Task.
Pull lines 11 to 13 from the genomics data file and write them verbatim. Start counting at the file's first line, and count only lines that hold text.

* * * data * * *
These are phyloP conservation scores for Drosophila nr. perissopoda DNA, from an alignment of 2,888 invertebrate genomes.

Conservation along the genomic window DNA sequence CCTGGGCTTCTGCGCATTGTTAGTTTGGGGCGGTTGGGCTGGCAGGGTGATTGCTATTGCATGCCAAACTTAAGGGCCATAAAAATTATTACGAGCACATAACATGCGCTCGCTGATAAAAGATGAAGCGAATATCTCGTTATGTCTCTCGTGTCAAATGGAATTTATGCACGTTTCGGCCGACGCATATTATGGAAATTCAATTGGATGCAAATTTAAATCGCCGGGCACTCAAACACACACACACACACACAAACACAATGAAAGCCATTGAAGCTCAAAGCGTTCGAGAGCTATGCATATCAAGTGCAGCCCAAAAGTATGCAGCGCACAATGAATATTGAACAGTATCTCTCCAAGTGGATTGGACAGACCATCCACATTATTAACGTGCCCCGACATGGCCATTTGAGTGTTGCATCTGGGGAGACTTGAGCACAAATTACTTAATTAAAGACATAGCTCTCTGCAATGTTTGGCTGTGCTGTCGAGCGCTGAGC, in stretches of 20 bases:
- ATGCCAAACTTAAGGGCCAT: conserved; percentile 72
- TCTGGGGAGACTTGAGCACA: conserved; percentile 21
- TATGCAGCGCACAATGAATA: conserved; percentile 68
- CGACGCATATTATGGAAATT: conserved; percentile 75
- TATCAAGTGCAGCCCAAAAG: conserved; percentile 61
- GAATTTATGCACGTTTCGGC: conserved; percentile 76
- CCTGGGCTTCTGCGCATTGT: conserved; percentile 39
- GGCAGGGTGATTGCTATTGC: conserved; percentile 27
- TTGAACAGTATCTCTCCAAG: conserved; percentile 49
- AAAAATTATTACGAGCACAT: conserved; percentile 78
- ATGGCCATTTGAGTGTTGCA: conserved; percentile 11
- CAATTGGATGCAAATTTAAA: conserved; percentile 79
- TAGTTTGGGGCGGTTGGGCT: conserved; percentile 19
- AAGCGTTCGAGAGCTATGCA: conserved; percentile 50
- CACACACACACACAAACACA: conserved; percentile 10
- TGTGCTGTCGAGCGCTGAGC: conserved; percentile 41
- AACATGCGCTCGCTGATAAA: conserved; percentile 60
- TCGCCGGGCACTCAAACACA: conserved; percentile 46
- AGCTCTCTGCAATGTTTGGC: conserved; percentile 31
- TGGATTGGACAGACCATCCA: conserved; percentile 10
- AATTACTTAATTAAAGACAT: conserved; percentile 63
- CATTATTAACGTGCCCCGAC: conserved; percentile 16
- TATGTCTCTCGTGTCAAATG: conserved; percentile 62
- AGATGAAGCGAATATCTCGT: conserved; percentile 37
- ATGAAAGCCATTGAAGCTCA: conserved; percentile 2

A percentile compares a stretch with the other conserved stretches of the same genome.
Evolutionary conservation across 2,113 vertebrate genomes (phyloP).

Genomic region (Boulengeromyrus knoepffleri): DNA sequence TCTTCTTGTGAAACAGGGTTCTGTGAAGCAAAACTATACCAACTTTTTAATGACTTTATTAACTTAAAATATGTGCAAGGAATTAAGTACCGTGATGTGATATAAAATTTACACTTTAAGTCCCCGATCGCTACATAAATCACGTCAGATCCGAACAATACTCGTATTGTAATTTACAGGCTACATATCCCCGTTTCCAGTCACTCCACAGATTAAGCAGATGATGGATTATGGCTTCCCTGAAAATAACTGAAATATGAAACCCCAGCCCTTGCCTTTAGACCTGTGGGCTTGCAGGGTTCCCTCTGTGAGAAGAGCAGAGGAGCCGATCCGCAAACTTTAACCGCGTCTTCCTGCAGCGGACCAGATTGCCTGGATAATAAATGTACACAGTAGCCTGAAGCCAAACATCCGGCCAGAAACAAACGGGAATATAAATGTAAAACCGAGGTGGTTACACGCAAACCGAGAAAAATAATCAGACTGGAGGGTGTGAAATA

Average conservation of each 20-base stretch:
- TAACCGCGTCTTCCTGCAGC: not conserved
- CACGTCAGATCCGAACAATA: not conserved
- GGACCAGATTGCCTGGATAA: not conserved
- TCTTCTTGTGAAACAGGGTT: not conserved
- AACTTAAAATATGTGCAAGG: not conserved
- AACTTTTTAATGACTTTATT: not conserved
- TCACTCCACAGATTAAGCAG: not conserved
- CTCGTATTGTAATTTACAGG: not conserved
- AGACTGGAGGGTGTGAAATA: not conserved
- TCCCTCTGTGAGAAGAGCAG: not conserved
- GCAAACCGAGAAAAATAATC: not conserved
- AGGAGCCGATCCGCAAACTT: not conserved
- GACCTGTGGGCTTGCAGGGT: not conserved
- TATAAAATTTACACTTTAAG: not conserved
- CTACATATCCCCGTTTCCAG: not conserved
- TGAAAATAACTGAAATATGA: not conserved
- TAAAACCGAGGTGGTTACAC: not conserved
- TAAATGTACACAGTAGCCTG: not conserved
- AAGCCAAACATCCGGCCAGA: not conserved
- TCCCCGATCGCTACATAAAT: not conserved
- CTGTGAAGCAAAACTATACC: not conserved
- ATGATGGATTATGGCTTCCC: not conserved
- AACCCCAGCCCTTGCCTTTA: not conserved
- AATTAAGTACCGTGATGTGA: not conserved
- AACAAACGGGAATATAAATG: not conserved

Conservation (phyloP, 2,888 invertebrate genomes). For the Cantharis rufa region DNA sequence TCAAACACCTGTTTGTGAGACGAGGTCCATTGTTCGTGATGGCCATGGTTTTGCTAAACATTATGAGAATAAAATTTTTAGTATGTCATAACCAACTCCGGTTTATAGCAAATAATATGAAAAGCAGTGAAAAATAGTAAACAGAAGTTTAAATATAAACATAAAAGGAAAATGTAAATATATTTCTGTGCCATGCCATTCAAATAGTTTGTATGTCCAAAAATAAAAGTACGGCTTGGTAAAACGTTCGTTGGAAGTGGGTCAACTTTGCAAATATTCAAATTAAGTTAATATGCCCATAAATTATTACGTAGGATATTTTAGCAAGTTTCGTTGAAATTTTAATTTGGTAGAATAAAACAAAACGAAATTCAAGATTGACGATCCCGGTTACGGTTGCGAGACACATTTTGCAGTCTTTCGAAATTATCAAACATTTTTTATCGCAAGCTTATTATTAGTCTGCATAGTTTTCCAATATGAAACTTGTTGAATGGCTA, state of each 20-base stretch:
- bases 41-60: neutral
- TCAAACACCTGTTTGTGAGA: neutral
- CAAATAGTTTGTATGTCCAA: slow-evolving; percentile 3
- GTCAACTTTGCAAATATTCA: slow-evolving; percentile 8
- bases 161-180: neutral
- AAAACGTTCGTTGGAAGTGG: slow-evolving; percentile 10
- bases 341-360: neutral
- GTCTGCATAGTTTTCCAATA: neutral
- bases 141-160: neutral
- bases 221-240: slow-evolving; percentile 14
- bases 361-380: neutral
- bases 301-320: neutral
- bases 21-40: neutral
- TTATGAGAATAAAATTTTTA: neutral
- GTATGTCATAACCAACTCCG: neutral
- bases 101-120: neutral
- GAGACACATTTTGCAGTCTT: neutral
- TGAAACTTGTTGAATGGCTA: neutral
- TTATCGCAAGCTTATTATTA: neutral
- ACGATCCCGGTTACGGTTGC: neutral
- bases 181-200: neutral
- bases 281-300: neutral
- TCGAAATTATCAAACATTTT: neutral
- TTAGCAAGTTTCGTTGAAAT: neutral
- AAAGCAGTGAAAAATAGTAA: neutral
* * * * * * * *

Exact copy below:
- TTGAACAGTATCTCTCCAAG: conserved; percentile 49
- AAAAATTATTACGAGCACAT: conserved; percentile 78
- ATGGCCATTTGAGTGTTGCA: conserved; percentile 11